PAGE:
• Dividend payouts – Dividends are cash payouts you get for holding some ETFs. You can use the money to reinvest in your portfolio.

Overall, it’s a solid all-in-one solution for your investment needs that is often overlooked by investors.

What are the best all-in-one ETFs in Canada?

We’ve researched and compiled a list of the top Canadian companies that offer asset allocation ETFs categorized based on your investor type. The fund name, ticker symbol, and fees are listed in the table below.

Investor Type/ Stock/Bond RatioManagement Fee / MERConservative
All Equity
BMO0.18% /
Fidelity0.00%* /
0.38% to 0.43%
Horizons ETFs0.00%/
0.15% to 0.017%
iShares0.18% /
Vanguard0.22% /


Most notably, BMO Growth ETF (ZGRO) was voted as one of the all-in-one ETFs by MoneySense in 2023. The fees are cost-effective with 0.18% in management fees and 0.20% in management expense ratios (MERs). 


Launched in 2021, these portfolios are unique as they hold a small percentage in cryptocurrency. So, if you want to have exposure to this asset class without having to purchase it separately, this could be a suitable option. Compared to its competitors, it has the highest combined fees.

*Based on the chart above, it has an indirect management fee and a direct management fee, respectively.

Horizons ETFs

The ratio is different than its competitors with a 50/50, 70/30 split compared to the common 60/40 and 80/20 split. They currently offer the lowest fees, but you have only three portfolios to choose from.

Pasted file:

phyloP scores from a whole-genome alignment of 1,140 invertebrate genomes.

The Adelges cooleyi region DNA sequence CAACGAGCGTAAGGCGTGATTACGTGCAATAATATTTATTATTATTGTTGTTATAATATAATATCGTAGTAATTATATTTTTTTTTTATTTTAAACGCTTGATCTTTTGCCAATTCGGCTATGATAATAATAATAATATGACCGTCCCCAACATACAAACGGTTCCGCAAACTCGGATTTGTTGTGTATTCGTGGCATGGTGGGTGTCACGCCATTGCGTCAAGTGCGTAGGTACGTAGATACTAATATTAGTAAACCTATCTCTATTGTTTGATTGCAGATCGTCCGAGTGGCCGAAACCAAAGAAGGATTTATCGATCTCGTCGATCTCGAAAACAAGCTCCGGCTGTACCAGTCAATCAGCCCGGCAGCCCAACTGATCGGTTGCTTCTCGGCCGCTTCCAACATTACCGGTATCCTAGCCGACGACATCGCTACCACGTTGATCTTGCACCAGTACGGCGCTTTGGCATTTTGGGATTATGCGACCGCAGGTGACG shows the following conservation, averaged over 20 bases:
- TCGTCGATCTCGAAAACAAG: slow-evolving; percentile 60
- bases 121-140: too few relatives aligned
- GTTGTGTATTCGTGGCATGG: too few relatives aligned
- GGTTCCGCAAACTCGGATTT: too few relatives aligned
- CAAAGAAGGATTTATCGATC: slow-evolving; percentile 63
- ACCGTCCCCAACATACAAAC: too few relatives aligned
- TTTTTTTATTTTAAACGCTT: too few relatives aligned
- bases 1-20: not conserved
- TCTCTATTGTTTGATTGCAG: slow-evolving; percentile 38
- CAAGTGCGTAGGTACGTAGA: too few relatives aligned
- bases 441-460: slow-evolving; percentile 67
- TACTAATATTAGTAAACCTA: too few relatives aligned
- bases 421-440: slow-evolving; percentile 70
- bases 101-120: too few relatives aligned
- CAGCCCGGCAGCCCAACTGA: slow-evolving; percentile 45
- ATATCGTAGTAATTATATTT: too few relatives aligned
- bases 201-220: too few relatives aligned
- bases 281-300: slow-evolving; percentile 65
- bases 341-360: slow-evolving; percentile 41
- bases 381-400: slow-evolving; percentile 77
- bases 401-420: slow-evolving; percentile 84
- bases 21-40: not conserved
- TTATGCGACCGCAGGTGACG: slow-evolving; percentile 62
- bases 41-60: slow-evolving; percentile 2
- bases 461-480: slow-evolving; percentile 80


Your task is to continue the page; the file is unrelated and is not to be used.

iShares Core Growth ETF Portfolio (XGRO) and iShares Core Equity ETF Portfolio (XEQT) were also voted as one of the best all-in-one ETFs by MoneySense this year. They offer the same fees as BMO. If you’re an aggressive investor, these could be worthy contenders.


Even with slightly higher fees, the asset allocation is what attracts investors to buy Vanguard portfolios. Vanguard Growth ETF Portfolio (VGRO)’s track record over the past five years is worth considering for young, aggressive investors.

Which all-in-one ETF should I choose?

If you haven’t figured out your investor type where I discussed your financial goals, risk tolerance and asset allocation, be sure to review the article and find out your investor profile. It will help you narrow down which all-in-one ETF is most suitable for your financial situation. Some investors may decide to have an all-in-one ETF and set aside a small amount to handpick a few individual companies to invest in.